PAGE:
But this calls for some specification here. It all comes down to what you're ready to assume, believe, expect. Area 51 may have an unconventional side to it and it may not. This is all extremely open to discussion and anyone who has delved deep into all this phenomenon will know very well that this subject could span to lenghts and depths unimaginable. If it comes down to purely concrete evidence then area 51 remains a blurry subject, more so that other sides of the bigger scheme for which way more evidence exists.
Now, summing it all up, i find the cover of this book ridiculously misleading. Why put an alien on the cover if this precisely what you are NOT talking about inside this book??? This alone, leads me to thoughts it shouldnt lead me, it puts me in suspicion about the motives of the author. If you're going to go on for 400 some pages explaining that all that area 51 is is a secret giant facility for testing secret (but earthling made!) aircraft than what's with the alien hint on the cover mr.Patton?
I found myself reading an extremely interesting book about the history of fighting aircraft, stealth aircraft, cold war intrigues, test pilots of dangerous aircraft etc. For this i rate this book highly.
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8 of 8 people found the following review helpful By Amazon Customer on February 21, 2003
Format: Paperback
This book provides lots of insight as to why people find Area 51 so fascinating, but doesn' really draw any conclusions.
Phil Patton interviews every type of person interested in the workings of the Air Force's facility at Groom Lake, from aviation buffs to "youfers," all the while maintaining objectivity. He doesn't seek to judge the conspiracty theorists, but rather gives a basic history of black projects in general and Area 51 in particular.
I found it an easy and fun read. If you're at all interested in the United States' most secret military facility, black projects or secret aircraft, this is a good read.
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9 of 10 people found the following review helpful By JPC on August 10, 2006
Format: Paperback
Dreamland is a fun read, thanks to Phil Patton's entertaining writing style and his dogged willingness to uncover the mysteries surrounding Area 51. It's also an important book in the sense that we finally have a credible investigation into the complex and elusive world of Area 51 - a world that Patton coins as "Dreamland." However, don't be fooled into believing that Dreamland supports any of the conspiracy theorist claims. In fact, much of Patton's findings do more to debunk them.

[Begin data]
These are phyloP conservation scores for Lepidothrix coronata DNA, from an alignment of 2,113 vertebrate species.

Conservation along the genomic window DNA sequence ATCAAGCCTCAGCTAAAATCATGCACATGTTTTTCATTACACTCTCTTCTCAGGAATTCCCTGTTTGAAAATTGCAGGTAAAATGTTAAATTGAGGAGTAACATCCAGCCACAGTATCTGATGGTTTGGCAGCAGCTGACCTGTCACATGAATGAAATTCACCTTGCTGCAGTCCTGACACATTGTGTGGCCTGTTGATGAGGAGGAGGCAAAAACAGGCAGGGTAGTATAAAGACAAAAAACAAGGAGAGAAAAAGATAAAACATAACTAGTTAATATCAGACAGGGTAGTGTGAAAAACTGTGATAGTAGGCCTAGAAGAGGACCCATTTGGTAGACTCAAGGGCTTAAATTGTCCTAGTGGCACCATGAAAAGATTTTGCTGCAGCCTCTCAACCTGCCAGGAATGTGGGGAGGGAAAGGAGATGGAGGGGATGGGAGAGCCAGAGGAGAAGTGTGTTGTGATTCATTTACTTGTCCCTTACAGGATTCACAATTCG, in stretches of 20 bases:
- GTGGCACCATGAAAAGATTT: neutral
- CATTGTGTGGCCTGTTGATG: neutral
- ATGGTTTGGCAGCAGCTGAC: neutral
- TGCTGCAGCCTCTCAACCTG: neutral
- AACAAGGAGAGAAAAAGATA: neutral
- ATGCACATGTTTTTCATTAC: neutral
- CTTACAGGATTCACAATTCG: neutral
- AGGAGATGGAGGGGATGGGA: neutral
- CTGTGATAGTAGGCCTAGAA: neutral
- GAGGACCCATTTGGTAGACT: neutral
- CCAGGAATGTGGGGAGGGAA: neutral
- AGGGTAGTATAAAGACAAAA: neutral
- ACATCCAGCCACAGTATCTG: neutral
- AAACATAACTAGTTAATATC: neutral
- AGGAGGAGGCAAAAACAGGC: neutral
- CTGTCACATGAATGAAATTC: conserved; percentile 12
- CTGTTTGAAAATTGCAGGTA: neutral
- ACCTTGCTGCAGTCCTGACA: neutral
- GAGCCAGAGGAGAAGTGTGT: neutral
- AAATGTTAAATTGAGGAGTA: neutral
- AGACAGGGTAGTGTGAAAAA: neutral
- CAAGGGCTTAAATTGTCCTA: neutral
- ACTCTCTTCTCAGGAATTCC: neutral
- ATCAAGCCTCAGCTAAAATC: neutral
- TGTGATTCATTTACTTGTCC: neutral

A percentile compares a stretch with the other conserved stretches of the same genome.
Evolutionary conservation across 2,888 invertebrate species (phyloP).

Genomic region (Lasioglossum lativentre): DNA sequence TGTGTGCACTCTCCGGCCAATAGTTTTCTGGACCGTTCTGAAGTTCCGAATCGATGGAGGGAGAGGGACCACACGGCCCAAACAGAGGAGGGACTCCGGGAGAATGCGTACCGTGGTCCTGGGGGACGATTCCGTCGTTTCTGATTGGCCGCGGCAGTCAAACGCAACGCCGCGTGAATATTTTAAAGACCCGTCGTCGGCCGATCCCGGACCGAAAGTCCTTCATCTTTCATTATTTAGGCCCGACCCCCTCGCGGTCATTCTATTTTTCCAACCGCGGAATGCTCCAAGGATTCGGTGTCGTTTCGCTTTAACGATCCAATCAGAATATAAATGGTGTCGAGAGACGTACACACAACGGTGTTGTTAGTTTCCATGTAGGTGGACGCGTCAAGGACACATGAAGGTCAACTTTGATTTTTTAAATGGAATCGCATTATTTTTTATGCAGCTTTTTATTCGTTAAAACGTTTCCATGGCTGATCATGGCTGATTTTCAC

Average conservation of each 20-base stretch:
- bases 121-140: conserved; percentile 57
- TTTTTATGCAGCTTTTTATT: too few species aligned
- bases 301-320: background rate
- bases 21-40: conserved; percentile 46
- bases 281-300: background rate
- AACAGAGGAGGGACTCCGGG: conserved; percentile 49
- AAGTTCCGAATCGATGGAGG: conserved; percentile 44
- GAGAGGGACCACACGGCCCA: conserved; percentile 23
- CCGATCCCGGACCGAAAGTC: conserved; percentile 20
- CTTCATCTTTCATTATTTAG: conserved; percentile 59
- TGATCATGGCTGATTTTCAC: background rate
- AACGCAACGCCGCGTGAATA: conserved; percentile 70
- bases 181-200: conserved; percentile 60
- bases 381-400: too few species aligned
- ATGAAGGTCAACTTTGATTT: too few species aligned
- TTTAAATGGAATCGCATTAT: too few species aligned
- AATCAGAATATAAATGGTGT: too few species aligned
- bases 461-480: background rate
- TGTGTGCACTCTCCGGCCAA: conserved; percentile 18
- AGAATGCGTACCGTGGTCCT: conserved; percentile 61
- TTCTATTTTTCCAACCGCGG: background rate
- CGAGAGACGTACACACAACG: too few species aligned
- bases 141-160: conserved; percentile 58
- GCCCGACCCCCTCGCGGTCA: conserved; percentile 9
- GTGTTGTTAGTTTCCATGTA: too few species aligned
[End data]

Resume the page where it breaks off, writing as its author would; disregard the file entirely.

Patton's admirable efforts to gather as much empirical data on far-reaching claims of the existence UFOs inside Area 51 often and invariably lead him into very murky water. However, seeing this through the eyes of a journalist, you get the sense that the "youfers" and the higher-profile witnesses of UFOs are just plain full of baloney. Never once during Patton's campaign to find the hidden truth is the author surprised, amazed or taken aback by any tangible evidence or revelations.

Though it's no fault of Patton's, the lack of any shred of stirring evidence of the existence of UFO's in Dreamland makes this book just a tad anticlimactic. In this vein, I disagree with some other reviews of this book. For example, the back cover says, "Reviewers have applauded Dreamland as brilliant, fascinating, weird, wonderful, sometimes spooky, curiously epic, frequently humorous, and always entertaining." In fact, Patton's closing statement - the final sentence of the book, seems to contradict this notion: "...This seemed appropriate, but as with so much in Dreamland, it proved impossible to determine conclusively." (Patton pg 299). There's not much in Patton's findings that would leave a reader spooked or fascinated.